WHEN Humza Yousaf emerged as the frontrunner in the SNP leadership race, the hacks began to ask around. The colour profiles – “who is Humza Yousaf? Everything we know about the new First Minister” – were being thrown together.

Inevitably journalists were curious about the new SNP leader’s early years. Was he a juvenile smoothie in high school or is it learned confidence? Did he pick up his party allegiance and social outlook early, or has he been – as the cliché has it – on a personal and political journey?

While any high-profile minister attracts a degree of media interest in their personal lives, one price politicians pay for reac­hing the top is that this curiosity about their ­origin stories only intensifies. But I was honestly surprised when the phone went several times over the last three weeks: “Did you know Humza at school? What was he like?”

Because as it happens, I’m a year ­younger than the new First Minister and was in the year below him at Hutchesons’ ­Grammar School during his formative years. I’ve racked my brain. For the life of me, I can’t remember crossing paths with Humza until years later. So I can’t tell you what young Humza was really like – but I can tell you something about the educational ­atmosphere in which he was educated.

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The British press has a storied history of inducing politicians’ ­ex-schoolteachers, lecturers and contemporaries to slag them off in print. So far, the papers have been ­remarkably unsuccessful in digging up indiscreet former classmates prepared to spill the beans on teenage Humza – ­beyond one modern studies teacher who described him as an “earnest, sincere, hard-working young person,” who “tended to be a little reserved in class”.

In some of the weekend papers, Hutchesons’ Grammar has been ­described as “Glasgow’s Eton”, suggesting the ­institution was some kind of Victorian boarding school, splicing Tom Brown’s Schooldays with Hogwarts on the banks of the Clyde. This is a diverting cliché, but it misses the cultural mark.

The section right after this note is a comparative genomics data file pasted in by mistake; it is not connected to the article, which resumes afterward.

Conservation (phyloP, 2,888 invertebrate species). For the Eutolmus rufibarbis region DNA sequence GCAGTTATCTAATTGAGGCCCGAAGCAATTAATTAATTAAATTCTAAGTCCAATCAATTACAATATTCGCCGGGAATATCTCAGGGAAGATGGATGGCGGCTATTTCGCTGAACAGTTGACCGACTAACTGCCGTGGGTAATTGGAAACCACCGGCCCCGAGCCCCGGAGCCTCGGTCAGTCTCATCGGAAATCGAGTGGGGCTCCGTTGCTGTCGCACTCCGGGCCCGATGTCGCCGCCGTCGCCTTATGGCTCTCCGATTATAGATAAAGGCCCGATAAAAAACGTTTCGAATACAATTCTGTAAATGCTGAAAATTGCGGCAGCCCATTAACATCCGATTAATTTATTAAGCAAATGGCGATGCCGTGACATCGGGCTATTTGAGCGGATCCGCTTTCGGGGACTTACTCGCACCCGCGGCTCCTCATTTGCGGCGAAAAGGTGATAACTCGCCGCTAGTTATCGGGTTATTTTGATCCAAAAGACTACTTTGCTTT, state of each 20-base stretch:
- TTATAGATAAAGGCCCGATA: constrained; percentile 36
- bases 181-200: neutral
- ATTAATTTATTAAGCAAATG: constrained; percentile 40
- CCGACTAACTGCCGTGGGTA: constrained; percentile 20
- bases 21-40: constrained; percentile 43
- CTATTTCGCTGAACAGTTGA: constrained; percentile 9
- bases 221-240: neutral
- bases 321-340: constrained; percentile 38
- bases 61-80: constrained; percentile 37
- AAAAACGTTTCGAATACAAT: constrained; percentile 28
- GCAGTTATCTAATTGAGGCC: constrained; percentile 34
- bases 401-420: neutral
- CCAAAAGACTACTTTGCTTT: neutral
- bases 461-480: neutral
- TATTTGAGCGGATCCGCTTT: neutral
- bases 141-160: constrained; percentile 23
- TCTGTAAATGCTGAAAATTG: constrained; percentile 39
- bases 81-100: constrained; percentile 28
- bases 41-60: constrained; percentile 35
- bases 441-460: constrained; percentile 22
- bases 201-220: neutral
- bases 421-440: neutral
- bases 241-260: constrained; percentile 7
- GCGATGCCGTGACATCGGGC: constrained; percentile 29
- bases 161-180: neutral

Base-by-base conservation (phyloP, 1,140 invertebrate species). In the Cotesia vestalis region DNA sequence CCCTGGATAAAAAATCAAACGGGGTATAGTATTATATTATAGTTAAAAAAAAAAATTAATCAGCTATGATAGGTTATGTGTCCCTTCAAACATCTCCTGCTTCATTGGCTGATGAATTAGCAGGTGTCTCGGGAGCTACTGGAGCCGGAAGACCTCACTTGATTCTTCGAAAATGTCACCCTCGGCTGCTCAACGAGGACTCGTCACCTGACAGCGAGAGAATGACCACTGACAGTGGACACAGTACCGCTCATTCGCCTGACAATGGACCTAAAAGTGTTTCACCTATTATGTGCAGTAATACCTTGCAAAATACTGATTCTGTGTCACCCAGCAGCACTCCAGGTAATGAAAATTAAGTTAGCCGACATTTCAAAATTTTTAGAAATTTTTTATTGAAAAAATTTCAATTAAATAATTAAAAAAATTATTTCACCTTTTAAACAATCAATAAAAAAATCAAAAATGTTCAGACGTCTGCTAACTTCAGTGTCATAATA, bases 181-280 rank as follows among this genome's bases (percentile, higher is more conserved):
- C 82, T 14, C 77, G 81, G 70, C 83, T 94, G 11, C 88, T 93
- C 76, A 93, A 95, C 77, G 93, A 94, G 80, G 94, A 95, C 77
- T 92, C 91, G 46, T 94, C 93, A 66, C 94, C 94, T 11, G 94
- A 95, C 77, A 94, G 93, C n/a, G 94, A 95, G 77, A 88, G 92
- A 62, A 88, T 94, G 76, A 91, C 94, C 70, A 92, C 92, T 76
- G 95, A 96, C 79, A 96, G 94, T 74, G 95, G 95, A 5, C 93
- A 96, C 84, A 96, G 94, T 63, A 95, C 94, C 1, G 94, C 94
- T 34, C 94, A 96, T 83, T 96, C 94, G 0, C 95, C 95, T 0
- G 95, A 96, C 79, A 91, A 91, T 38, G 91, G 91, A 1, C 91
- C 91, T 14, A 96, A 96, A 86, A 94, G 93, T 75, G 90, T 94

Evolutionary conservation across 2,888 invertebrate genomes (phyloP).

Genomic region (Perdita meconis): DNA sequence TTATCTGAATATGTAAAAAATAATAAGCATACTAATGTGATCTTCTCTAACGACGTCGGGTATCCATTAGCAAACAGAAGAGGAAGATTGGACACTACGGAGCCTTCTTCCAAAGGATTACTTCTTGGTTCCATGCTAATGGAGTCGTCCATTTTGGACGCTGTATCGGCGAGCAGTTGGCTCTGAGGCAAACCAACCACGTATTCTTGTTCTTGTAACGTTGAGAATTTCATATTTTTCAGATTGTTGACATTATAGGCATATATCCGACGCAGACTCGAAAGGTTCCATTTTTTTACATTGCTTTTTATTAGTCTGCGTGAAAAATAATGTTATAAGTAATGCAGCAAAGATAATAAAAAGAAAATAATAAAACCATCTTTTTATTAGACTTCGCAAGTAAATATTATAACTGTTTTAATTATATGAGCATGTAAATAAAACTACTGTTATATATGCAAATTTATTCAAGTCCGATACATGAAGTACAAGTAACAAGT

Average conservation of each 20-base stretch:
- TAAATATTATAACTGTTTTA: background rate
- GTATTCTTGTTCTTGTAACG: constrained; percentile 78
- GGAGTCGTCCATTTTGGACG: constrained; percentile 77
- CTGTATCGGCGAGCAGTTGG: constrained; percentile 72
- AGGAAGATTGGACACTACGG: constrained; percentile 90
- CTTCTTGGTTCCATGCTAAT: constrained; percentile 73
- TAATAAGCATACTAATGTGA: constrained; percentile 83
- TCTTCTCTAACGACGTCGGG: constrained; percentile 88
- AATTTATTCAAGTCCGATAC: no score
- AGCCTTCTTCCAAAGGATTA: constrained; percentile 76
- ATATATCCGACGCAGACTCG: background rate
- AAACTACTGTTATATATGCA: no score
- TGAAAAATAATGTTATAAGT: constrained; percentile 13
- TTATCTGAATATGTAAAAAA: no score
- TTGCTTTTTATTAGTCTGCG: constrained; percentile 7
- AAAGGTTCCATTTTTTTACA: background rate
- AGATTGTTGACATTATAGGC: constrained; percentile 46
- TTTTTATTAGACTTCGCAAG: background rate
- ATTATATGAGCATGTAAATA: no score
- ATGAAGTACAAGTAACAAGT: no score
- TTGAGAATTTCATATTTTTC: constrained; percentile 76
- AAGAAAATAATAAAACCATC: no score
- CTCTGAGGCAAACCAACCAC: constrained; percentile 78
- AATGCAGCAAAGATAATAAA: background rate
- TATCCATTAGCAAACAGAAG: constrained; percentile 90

There were blazers – but no straw b­oaters and certainly no boarders. There was, I regret to confirm, improving team sports – but the school was a world away from the wind-blasted penal colonies like ­Gordonstoun where the upper classes send their kids.

This being Glasgow, the school had an altogether weirder class ­sensibility, ­largely unconscious of how privileged it was. I ­remember – shortly after ­arriving from my tiny primary school in ­mid-Argyll – getting grief for being “posh” and ­“speaking with an English accent,” of all things. Only in Glasgow could middle-class teenagers attending a private school conceive of themselves as the salt of the earth.

If – like me – you floated like a butter pat and jogged like manatee, your hirpling certainly became a bit of social punchline – but you still got social credit for being able to rub your braincells together. In Glenalmond they teach the kids to strip down a rifle in 60 seconds and to march around a square in prim military order. In Hutchie they drilled kids into being exam-sitting machines, year on year, until you could reliably fire out five As at Higher.